@Bjorn: “Hello” certainly isn’t unique, but I’m pleased we can justify its use in terms of it representing our own friendliness, our attitude and so on. Many others use “Hello”. We think we use it well. Its funny that we actually analyzed it, and then went with something so obvious, but why avoid something so natural? Maybe it wa sa mistake to write about it, but I value that first impression so so much. Some agencies have extremely awkward introductory text, which we were keen to avoid at all costs.
That said, many are keenly pointing fingers at our introduction. In the Guardian today, we have David Mitchell (UK comedian) bemoaning the casual use of “passion” or passionate” in today’s society - such as the “we have a passion for cleaning drains” over-usage we see everywhere. We of course declare that we build websites “passionately” - and we stand by that too. We’re very bloody passionate about it. Honest.
More potent for us is this kerfuffle about “build” versus “builds”, which is getting me down a bit after a monsoon of tweets, emails, DMs and comments. I’ve already explained it a little on the previous page of comments, and I explained that we had double-checked our usage eight months ago, and triple-checked our standpoint after initial feedback from the grammar police. Today, many more people have waded into the argument.
Bjorn, your last paragraph seems to see it from our viewpoint, which is comforting. Now, I am not angry with the wider feedback, but more fatigued by this. So, this is no rant. It is another opportunity to work this whole thing out. So…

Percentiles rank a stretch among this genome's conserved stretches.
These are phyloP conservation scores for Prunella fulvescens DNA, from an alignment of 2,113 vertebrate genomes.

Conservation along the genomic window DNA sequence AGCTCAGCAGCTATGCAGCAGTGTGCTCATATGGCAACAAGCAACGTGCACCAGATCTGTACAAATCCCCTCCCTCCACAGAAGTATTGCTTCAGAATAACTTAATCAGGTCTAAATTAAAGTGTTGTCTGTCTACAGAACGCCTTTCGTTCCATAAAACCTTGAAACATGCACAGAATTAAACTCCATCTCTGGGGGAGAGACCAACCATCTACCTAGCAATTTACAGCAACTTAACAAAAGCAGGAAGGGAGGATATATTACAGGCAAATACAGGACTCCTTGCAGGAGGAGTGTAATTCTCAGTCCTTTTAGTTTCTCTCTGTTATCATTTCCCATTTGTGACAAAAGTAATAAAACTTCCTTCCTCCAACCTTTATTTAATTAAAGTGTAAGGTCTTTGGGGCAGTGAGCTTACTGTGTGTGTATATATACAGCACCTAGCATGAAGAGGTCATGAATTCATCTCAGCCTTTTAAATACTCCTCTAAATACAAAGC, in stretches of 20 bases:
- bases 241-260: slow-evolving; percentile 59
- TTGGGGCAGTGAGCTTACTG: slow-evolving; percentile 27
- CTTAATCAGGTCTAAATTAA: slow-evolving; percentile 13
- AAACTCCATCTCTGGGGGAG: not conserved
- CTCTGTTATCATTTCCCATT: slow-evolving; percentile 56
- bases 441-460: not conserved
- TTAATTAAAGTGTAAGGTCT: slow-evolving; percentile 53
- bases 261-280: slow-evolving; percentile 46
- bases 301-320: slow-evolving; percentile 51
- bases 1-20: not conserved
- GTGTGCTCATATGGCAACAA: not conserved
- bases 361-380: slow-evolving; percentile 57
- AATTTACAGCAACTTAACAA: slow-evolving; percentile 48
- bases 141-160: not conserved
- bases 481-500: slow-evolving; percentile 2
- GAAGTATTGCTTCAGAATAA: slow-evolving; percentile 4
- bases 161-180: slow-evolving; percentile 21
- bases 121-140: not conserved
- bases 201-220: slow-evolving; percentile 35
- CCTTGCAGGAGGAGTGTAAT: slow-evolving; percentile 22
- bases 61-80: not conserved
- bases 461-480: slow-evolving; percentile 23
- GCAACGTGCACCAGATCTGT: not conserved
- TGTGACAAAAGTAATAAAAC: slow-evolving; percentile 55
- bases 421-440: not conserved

One person said in our defense “Strictly speaking we’re talking a singular noun here. But it ain’t life and death. Modern conversational vernacular often matches singular nouns with the plural verb form.” Others agreed that it is now a choice rather than an exact rule. Many have been quick to launch themselves in to urge us to stand our ground as they believe we are correct
That’s us, you see. We are _The Modern Conversational Vernacularists_ - a very dangerous, free-thinking gang of radicals.
Another Twitterer said “You do need to start conjugating your verbs the Amehrkun (sic) way”, and plenty agree that we are wrong to use “build”.
There you are. I think we English use this more liberally, depending on how a sentence might read. Its fair to say that there is “English” and the “American English” variant (as proven by Adobe, Apple, our education systems, and many other examples) and the differences cause many an argument over exact usage of words or phrases, or spelling of course.
To expand upon your example regarding us, we’d say that Erskine Design isn’t singular. Erskine Design is a team of people. That is how we’re constructing that introduction. We are thinking about ourselves as a group of individuals who act as a team/collective to do what we do. We are autonomous, free-thinking beings, not one singular brain.
As my colleague Glen stated, “I build, he builds, we build, they build. They and we don’t builds. At least I don’t think they do, and I know we don’t.”
We think of “Erskine Design” as “we”, and thus “we builds” is a bit odd. Perhaps that is the wrong way to look at it. I keep thinking, “Amazon _sell_ books”. You might prefer that “Amazon _sells_ books”. Personally, I prefer the former.
It is telling that the ALA editorial team have - I failed to notice at preview stage - added the “s” in the article. I trust them a great deal, so certainly for an American audience, I shall accept that “builds” is correct. However, they were OK with our screenshots and our usage on our site (I think) and as I say there should be an understanding of how we English construct our sentences in a common sense fashion.
Ultimately, I’m getting hammered about one missing “s” and its doing my head in. I have to consider that although we can justify our usage of “build”, and that many people support that, we could be turning away grammar-minded potential clients who perceive this as a lazy mistake. Thus, as a businessman I am considering the idea of adding a bloody “s”, at least for some peace and quiet. But then many think the “s” feels wrong. Aaaaarrrgghhh!!!